A key tool to measure profitability

Return on invested capital is a widely used metric that can help indicate whether a company has an economic moat.

Adam Zoll 8 June, 2015 | 5:00PM

Question: In reading reviews of stocks from Morningstar's equity analysts, I often see them refer to "return on invested capital" in assessing a company's performance, but I don't really understand what it means. Can you explain?

Answer: Return on invested capital, or ROIC, is one of many metrics for assessing the profitability of a company. In the most basic sense, it represents how efficiently a company is able to use money invested in or loaned to it (capital) to produce profits. ROIC can be a useful tool in comparing the relative profitability of one company with another as well as determining how a company's profitability might have changed over time. For example, if a company's ROIC improved from 10% in its first year to 12% in its second, that means that for every $100 of the company's invested capital, it produced $10 in profit the first year and $12 the next.

ROIC also can provide evidence that a company has an economic moat -- that is, a sustainable competitive advantage in its industry. Companies that are highly profitable during extended periods of time--for example, maintaining an ROIC above 15%--often are found to have moats. After all, a highly profitable company is likely to face increased competition, so the ability to maintain strong profits in the face of added competition suggests a sustainable competitive advantage.

However, a high ROIC alone doesn't necessarily mean a company is highly profitable. That's because the company might also have a high cost of capital that would eat away at returns. For example, a company with a high ROIC that operates in a volatile industry with high borrowing costs is likely to be less attractive than one with the same ROIC but in a more stable industry with low capital costs.

Finding actual cost of capital data for individual companies might prove challenging for individual investors, but factoring in the relative risks inherent in the business and its industry is one way to ballpark it. Companies with poor balance sheets, that compete in industries that are highly cyclical, or from countries with shaky economies might face higher borrowing costs than others, for example.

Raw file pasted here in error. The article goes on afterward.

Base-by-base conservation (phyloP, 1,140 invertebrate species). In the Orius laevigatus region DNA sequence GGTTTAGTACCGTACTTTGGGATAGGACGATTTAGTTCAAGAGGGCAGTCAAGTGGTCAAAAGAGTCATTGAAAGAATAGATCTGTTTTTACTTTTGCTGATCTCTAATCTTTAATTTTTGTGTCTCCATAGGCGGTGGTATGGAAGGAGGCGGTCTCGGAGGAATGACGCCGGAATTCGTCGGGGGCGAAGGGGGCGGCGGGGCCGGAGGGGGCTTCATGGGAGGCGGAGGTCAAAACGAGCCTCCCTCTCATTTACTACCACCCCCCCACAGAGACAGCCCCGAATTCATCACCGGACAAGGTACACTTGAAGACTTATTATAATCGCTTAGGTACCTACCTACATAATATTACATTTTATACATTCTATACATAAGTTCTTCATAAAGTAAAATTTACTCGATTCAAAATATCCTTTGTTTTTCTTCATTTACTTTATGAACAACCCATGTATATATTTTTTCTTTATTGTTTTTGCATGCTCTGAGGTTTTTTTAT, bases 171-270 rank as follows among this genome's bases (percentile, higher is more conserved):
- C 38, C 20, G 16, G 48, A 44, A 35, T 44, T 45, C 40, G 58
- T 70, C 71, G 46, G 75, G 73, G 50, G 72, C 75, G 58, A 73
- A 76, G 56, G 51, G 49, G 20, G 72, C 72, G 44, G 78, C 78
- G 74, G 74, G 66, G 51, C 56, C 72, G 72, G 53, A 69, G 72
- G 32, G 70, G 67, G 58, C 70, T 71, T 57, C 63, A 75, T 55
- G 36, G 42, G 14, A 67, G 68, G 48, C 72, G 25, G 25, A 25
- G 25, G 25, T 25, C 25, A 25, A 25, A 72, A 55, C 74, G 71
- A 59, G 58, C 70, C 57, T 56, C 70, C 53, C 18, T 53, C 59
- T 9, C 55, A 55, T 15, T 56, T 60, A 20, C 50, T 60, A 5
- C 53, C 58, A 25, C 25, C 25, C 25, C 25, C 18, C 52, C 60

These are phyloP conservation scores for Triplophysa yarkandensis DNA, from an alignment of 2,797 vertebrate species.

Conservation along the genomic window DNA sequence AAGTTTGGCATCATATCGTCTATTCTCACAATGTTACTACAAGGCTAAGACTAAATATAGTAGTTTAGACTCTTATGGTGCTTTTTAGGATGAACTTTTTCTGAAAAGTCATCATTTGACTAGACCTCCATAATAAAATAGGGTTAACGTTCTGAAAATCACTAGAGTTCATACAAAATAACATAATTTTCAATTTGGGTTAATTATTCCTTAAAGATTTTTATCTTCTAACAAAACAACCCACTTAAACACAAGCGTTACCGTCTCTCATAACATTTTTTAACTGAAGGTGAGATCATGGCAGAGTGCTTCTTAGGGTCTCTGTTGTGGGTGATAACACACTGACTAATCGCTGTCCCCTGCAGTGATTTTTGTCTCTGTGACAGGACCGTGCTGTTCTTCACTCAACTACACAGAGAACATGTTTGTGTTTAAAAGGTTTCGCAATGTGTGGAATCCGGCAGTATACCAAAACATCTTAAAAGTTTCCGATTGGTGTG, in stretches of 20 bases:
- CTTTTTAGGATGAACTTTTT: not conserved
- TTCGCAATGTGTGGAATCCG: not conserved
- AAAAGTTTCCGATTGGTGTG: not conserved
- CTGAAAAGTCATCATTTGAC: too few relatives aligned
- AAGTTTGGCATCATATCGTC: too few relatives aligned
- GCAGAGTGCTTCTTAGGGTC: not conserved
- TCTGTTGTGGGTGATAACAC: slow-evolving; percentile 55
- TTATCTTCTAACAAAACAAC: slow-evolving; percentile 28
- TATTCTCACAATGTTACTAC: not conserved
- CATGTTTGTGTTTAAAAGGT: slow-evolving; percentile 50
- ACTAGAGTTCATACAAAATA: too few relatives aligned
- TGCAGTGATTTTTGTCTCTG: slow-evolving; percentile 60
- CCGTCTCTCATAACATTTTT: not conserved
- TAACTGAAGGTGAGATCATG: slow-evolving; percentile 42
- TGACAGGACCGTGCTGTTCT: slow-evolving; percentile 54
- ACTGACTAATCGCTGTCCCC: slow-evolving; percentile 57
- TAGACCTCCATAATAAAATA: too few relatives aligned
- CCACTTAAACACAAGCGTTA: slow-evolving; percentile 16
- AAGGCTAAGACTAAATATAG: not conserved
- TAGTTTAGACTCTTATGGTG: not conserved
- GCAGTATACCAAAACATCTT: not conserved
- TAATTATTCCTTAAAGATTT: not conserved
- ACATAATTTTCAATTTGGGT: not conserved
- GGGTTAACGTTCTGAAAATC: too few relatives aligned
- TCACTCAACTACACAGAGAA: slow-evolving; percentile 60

Calculating ROIC

Return on invested capital is not normally found on a company's financial statements, but it can be calculated using information provided there. The data on Morningstar.ca stock quote pages calculates ROIC by using this formula:

Net income / (total equity + long-term debt and capital lease obligation + short-term debt and capital lease obligation)

You can find a company's net income on its income statement and the information needed to calculate invested capital on its balance sheet.

Not everyone calculates ROIC exactly the same way. For example, the impact of taxes on company income may or may not be factored in, and the definition of invested capital may vary.

Data on Morningstar.ca

Finding a company's ROIC on Morningstar.ca is easy. Just visit the company's stock page and select the Key Stats tab. There you'll find year-by-year financial data for the company going back a decade. At the very bottom of the page, in the Profitability section, you'll find the company's Return on Invested Capital ratio and above that, some other notable metrics.

Other profitability measures

Other commonly used profitability measures include return on assets and return on equity. As you might expect, ROA takes a company's net income and divides it by its average total assets for the given period. The result is a ratio that represents the company's ability to turn its assets into profit. ROE is calculated by taking the company's net income and dividing it by the average total common equity for the period. This provides a figure that represents the amount of profit generated per dollar invested by shareholders. As with ROIC, higher numbers are better for ROA and ROE.

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About Author

Adam Zoll

Adam Zoll  Adam Zoll is an assistant site editor with Morningstar.com